- Text smaller
- Text bigger
In a historic vote today that threatens to splinter the iconic organization, the National Council of the Boy Scouts of America revised its century-old policy to allow "open and avowed" homosexuals to join its programs.
The new policy maintains the exclusion of adult leaders who are openly homosexual, however.
The BSA said the resolution was approved by 61 percent of the approximately 1,400 Boy Scout leaders from across the nation who voted at the organization's annual conference in Grapevine, Texas.
In a statement issued after the vote, the BSA said the policy change is effective Jan. 1, 2014, "allowing the transition time needed to communicate and implement this policy to its approximately 116,000 Scouting units."
The statement said the resolution "reinforces that Scouting is a youth program, and any sexual conduct, whether heterosexual or homosexual, by youth of Scouting age is contrary to the virtues of Scouting.”
Responding to the vote, the Family Research Council "expressed deep disappointment at the Boy Scouts of America."
"Sadly, the Boy Scouts' legacy of producing great leaders has become yet another casualty of moral compromise," said FRC President Tony Perkins. "Unfortunately, Boy Scout delegates capitulated to strong-arm tactics and abandoned the timeless values that have served the organization well for more than 100 years."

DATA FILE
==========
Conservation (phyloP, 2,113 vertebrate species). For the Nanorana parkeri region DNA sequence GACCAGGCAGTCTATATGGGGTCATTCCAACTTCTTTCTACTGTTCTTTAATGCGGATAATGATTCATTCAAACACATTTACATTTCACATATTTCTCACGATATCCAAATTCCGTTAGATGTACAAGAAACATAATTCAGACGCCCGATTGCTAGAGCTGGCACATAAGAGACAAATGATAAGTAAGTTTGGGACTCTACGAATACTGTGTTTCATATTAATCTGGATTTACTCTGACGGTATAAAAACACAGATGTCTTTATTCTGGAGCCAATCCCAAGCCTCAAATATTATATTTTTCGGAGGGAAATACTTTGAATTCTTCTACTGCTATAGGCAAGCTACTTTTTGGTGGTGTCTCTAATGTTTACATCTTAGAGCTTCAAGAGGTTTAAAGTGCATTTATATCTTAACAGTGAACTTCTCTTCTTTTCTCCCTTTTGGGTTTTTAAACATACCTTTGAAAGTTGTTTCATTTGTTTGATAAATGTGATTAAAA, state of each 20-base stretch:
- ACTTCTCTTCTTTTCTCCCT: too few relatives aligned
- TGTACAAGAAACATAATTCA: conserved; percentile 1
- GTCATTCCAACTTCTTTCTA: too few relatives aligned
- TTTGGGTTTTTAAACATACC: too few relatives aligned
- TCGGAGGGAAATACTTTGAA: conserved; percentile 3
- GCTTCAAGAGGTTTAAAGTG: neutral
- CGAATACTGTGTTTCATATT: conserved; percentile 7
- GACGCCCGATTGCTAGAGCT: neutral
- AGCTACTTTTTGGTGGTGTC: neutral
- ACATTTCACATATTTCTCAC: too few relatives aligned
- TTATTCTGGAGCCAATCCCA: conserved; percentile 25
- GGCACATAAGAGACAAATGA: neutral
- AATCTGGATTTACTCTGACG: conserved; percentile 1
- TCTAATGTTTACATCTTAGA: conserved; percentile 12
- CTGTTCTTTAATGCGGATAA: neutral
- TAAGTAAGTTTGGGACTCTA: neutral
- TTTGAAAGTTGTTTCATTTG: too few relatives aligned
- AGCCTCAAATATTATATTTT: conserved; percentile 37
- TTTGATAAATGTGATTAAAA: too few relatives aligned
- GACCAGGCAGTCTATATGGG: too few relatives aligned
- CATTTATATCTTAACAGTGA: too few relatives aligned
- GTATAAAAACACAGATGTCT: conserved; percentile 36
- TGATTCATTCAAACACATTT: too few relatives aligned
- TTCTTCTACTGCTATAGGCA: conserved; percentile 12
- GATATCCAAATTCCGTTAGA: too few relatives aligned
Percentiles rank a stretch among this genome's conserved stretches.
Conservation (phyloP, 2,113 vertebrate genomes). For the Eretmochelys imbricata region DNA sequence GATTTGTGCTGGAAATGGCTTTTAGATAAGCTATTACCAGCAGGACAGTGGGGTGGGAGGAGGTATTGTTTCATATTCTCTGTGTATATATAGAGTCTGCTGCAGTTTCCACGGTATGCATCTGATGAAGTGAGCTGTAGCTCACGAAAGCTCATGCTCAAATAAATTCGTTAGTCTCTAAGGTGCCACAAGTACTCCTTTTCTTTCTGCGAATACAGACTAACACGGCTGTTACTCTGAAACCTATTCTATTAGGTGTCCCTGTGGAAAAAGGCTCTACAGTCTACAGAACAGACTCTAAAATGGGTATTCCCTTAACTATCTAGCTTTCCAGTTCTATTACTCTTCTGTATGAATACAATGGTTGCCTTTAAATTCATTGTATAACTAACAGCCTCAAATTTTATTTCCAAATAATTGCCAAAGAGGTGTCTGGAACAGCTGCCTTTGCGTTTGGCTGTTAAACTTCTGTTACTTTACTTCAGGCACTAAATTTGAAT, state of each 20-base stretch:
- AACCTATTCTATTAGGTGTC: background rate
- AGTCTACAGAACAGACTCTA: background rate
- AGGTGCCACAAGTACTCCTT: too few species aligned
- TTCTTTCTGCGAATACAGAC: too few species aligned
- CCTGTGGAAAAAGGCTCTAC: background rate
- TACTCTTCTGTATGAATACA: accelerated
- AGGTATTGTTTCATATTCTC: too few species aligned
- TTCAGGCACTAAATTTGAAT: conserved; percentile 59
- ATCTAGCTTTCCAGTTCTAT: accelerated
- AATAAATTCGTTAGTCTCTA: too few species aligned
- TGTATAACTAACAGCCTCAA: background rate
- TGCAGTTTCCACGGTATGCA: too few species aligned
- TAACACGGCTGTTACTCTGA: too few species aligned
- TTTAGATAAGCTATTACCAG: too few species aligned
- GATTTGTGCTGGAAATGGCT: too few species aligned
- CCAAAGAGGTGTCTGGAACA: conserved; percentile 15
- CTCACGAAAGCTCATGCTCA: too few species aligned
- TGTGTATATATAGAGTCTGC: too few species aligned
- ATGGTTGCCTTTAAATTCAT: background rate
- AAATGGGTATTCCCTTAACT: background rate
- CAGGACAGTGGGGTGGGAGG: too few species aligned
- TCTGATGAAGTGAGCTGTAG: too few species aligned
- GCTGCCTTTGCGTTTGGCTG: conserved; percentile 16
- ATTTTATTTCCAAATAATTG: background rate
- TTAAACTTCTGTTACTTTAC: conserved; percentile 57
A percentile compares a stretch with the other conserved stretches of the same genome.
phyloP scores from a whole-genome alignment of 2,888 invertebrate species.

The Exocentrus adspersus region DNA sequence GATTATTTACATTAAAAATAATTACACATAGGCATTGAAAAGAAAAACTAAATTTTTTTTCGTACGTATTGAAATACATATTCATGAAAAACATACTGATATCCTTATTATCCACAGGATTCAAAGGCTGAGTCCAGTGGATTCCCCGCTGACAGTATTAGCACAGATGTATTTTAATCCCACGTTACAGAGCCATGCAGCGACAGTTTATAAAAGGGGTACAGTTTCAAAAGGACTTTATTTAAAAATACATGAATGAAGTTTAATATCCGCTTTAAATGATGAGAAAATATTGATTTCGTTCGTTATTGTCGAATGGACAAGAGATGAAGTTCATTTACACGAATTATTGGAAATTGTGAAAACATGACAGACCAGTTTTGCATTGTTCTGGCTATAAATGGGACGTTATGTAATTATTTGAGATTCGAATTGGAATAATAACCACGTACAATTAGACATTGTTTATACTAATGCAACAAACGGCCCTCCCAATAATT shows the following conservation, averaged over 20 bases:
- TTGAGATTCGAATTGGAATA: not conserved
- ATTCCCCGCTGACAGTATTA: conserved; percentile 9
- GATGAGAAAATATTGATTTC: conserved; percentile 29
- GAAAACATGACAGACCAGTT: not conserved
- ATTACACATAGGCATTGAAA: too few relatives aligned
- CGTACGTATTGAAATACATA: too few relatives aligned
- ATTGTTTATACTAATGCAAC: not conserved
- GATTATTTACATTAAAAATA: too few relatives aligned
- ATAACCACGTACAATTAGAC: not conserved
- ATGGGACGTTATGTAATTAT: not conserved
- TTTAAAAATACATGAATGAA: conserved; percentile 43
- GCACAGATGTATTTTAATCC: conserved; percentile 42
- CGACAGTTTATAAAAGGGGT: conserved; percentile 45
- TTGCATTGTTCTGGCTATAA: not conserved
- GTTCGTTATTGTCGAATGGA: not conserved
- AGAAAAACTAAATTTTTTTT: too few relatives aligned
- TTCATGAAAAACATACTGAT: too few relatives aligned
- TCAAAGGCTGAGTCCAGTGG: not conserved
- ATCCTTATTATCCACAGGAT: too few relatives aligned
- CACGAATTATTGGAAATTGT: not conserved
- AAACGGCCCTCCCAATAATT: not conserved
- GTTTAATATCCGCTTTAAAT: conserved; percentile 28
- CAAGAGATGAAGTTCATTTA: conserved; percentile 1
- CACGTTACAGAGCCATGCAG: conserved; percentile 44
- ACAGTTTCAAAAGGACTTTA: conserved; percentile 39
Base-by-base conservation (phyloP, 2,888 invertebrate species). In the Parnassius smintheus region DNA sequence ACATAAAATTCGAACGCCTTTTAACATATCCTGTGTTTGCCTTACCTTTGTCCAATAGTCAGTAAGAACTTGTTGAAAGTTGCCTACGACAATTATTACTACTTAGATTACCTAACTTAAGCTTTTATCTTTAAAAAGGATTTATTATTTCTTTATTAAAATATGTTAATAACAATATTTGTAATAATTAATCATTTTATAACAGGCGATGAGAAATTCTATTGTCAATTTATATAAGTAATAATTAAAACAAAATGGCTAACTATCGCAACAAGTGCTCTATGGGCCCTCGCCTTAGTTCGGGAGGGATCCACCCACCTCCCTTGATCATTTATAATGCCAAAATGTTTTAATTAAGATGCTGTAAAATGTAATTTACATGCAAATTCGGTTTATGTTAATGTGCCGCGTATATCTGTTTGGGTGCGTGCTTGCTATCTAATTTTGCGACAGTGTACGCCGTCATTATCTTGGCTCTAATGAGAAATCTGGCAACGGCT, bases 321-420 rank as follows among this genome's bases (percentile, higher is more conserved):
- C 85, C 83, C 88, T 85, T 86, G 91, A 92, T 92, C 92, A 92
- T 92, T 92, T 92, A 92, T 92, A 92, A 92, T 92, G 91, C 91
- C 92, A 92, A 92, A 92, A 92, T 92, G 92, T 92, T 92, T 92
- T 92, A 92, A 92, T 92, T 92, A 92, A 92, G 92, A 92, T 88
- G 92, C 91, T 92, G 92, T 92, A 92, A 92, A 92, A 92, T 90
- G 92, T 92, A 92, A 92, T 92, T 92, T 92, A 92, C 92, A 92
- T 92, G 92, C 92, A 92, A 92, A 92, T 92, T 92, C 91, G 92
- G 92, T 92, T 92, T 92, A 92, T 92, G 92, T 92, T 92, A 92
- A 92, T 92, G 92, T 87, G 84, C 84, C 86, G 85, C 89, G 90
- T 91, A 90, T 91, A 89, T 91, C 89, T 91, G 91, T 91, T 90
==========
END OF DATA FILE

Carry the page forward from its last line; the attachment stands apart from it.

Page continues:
Perkins said the delegates "succumbed to a concerted and manipulative effort by the national BSA leadership despite the BSA's own survey showing 61 percent of its members in opposition to changing the policy."
The new policy, devised after an extensive survey of BSA members, is a revision of a proposal issued in January that would have allowed local troops to decide whether or not to accept openly homosexual members and leaders.
The Scouts count more than 2.7 million members and more than 1 million volunteers.
The BSA said in its statement today that the National Executive Committee, which just completed a lengthy review process, has "no plans for further review on this matter."
"The Boy Scouts of America will not sacrifice its mission, or the youth served by the movement, by allowing the organization to be consumed by a single, divisive, and unresolved societal issue," the statement said.
The BSA said that while "people have different opinions about this policy, we can all agree that kids are better off when they are in Scouting."
A coalition of parents, scoutmasters, Eagle Scouts and other scouting leaders opposing the policy change, called OnMyHonor.net, said after the vote that the BSA can no longer use the phrase "timeless values" in good faith.
"It is with great sadness and deep disappointment that we recognize on this day that the most influential youth program in America has turned a tragic corner," the group said. "The vote today to allow open and avowed homosexuality into Scouting will completely transform it into an unprincipled and risky proposition for parents. It is truly a sad day for Scouting."